There were three layers of embroidery. First of all, the outline of the design was stitched from the back. Great care was needed to thrust the needle at right angles through the fabric. The second layer was then worked from the front, infilling the shapes within the outlines. The third layer added the creative, descriptive embroidery, giving the finished work a three-dimensional effect
The panel was passed round the group and each member worked a particular image
Six stitches were used to work the design: stem stitch, split stitch, Peking knot, Bayeux point, chain stitch and Quaker stitch for the lettering
Upper-case lettering was transposed on to the wool fabric through the calico
backing. Lower-case letters were worked directly on to the front
After four years of work, the Airton Tapestry panel was completed and mounted in a handsome, purpose-designed oak frame suitable for hanging
Members of the Airton Tapestry Group met in February 2004 to celebrate and discuss ideas for the future display of the panel in a number of public places where both Friends and members of the local community might enjoy it
The Group felt that the shared activity of producing the tapestry had been
truly a means of outreach, not only for the Society of Friends but also for
the tiny, historically-significant Meeting House in Airton, now only used for
Images Check these!
William Ellis (1658-1709) was born in Calton across the river from Airton. When he was sixteen he was apprenticed to John Stott, a linen-weaver in Bradley, near Skipton. The Stott family were Quakers and William himself became a Quaker, attending Friends' meetings and 'becoming convinced in the faith'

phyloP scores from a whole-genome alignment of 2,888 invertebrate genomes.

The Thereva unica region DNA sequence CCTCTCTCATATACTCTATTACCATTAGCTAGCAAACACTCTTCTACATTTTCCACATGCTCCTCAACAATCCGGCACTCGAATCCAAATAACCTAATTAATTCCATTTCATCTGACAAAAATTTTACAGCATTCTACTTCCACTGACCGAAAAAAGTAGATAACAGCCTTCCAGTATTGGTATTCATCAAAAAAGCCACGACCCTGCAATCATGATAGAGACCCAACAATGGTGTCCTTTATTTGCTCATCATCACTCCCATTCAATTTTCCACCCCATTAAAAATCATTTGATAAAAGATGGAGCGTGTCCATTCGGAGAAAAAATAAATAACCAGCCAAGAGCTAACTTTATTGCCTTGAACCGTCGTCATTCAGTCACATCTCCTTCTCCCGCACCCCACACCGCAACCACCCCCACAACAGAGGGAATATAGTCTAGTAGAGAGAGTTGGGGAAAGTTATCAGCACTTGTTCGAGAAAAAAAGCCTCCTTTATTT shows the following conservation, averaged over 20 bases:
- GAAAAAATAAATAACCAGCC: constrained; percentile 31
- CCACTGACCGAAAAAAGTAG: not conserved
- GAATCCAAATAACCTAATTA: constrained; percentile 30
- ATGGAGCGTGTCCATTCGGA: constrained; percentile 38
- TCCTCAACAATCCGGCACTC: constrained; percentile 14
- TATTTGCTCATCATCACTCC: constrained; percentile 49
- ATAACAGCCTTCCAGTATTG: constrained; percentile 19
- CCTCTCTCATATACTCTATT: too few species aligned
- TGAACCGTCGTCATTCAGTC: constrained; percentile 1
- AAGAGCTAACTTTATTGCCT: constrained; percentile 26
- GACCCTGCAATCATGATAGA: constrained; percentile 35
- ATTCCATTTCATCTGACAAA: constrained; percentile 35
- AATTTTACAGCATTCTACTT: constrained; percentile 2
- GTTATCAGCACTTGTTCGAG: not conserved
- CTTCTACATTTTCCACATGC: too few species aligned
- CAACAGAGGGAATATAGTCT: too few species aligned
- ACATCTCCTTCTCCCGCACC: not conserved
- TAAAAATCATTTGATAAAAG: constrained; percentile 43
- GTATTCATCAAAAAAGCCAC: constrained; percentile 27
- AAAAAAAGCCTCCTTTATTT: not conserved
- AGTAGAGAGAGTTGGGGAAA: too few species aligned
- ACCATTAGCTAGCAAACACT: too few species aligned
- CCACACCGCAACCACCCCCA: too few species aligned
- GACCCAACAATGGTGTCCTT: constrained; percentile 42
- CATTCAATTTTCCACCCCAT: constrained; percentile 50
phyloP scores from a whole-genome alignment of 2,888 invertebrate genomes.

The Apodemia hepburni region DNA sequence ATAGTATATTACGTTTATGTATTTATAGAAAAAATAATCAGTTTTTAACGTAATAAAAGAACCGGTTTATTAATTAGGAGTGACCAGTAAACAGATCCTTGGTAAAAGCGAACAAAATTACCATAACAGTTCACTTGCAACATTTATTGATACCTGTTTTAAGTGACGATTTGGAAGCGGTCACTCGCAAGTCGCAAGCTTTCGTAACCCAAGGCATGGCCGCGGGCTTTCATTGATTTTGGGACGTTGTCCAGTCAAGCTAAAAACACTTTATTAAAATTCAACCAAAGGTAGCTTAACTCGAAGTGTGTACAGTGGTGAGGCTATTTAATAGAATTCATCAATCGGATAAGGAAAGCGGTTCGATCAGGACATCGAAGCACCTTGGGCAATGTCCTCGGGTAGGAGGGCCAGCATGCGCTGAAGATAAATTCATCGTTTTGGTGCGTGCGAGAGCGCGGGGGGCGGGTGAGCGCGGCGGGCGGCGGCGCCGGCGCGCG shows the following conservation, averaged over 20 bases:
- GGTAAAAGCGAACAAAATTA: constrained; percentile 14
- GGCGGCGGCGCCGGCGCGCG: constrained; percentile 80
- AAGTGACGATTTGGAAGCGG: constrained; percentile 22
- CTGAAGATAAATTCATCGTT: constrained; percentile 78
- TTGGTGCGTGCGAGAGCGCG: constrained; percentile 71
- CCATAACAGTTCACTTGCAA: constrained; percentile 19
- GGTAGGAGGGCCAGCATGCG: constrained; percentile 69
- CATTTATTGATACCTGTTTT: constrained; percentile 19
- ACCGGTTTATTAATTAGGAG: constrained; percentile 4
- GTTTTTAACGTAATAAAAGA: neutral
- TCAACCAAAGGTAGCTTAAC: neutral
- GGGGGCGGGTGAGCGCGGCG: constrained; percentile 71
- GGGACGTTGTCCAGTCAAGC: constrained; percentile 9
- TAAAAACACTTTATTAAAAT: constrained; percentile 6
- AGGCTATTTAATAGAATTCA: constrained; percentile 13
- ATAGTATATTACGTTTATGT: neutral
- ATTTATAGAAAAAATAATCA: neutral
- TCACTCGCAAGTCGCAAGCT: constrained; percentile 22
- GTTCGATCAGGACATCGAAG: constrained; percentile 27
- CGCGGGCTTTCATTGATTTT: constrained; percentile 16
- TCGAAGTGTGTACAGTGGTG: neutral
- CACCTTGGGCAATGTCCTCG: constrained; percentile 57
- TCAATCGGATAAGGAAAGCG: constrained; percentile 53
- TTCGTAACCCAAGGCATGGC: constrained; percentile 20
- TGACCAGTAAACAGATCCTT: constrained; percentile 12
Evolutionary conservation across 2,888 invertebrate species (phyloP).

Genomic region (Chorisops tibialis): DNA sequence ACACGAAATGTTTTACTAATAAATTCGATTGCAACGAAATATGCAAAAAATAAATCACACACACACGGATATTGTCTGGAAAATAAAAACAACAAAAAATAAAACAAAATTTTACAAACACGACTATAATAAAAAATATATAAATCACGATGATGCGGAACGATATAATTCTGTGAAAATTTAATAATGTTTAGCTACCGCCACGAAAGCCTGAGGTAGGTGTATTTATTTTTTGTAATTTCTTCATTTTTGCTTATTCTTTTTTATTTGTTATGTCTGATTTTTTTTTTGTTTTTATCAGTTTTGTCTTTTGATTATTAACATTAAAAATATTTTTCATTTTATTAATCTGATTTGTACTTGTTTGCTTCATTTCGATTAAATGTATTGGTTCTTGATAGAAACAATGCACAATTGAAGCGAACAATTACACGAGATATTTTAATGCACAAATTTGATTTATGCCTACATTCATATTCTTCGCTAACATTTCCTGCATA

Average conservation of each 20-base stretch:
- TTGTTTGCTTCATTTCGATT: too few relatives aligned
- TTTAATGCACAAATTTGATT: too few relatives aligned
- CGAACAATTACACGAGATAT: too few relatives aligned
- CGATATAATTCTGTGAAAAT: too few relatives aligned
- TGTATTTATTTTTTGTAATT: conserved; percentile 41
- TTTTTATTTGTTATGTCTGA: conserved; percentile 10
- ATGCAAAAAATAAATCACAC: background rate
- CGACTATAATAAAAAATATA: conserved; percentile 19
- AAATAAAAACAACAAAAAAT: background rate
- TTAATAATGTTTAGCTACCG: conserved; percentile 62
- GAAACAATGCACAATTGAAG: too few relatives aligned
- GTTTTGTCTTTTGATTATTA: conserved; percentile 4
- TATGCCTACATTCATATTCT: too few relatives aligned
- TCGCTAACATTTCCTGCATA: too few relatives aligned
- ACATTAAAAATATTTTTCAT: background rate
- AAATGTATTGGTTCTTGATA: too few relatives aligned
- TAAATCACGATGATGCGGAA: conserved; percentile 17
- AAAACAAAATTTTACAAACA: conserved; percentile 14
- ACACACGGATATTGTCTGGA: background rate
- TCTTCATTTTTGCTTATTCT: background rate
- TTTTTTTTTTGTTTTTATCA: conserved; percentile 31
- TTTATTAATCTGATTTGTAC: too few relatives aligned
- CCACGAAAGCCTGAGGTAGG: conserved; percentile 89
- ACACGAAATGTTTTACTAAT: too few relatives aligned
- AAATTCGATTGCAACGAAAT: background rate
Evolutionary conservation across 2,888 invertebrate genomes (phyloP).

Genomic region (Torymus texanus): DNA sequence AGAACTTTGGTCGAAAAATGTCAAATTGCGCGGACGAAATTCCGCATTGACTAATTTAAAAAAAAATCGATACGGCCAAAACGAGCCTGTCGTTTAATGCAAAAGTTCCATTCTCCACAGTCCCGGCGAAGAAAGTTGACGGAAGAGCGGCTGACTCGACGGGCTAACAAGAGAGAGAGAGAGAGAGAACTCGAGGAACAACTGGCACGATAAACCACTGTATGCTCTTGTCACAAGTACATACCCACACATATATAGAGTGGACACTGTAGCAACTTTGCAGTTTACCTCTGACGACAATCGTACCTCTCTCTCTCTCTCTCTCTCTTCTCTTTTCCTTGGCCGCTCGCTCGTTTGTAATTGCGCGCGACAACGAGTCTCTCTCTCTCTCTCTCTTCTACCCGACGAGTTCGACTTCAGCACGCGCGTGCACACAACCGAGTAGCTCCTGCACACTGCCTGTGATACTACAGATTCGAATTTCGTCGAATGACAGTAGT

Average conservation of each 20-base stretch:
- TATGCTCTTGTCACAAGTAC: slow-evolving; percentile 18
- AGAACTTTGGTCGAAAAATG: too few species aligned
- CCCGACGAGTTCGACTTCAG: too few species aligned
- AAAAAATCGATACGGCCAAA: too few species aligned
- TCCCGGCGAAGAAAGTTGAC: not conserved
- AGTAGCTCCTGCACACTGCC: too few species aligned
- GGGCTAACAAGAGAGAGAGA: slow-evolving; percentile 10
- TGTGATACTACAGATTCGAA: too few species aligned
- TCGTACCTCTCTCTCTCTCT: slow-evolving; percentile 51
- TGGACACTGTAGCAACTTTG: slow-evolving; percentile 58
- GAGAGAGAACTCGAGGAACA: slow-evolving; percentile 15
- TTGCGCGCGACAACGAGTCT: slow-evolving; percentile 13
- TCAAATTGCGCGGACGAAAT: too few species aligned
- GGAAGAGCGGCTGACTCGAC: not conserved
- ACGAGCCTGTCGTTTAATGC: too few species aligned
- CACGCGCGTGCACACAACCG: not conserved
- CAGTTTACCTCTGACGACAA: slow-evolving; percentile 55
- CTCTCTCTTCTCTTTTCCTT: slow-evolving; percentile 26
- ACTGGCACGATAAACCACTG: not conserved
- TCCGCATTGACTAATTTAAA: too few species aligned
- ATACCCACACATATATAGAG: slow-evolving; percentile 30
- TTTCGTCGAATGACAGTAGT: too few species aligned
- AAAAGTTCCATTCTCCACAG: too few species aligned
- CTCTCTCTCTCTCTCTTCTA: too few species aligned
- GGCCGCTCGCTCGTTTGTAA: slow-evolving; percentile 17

When he was twenty-one he moved to Airton, which remained his home for the rest of his life. He gradually established his ministry in the valley, subsequently travelling throughout Britain and also in America to preach the message of Quakerism.
In 1688 William married Alice Davie who shared his beliefs and worked with him to spread the faith. In 1697 they acquired the land on which to build a Meeting House, which was completed in 1700. Nearby, they built a home for themselves and a linen-weaving workshop
Through hard work and good management William established a successful business.
He is remembered as a caring man, good to his employees, living truly in the
faith - the father of the Quaker movement in Malhamdale.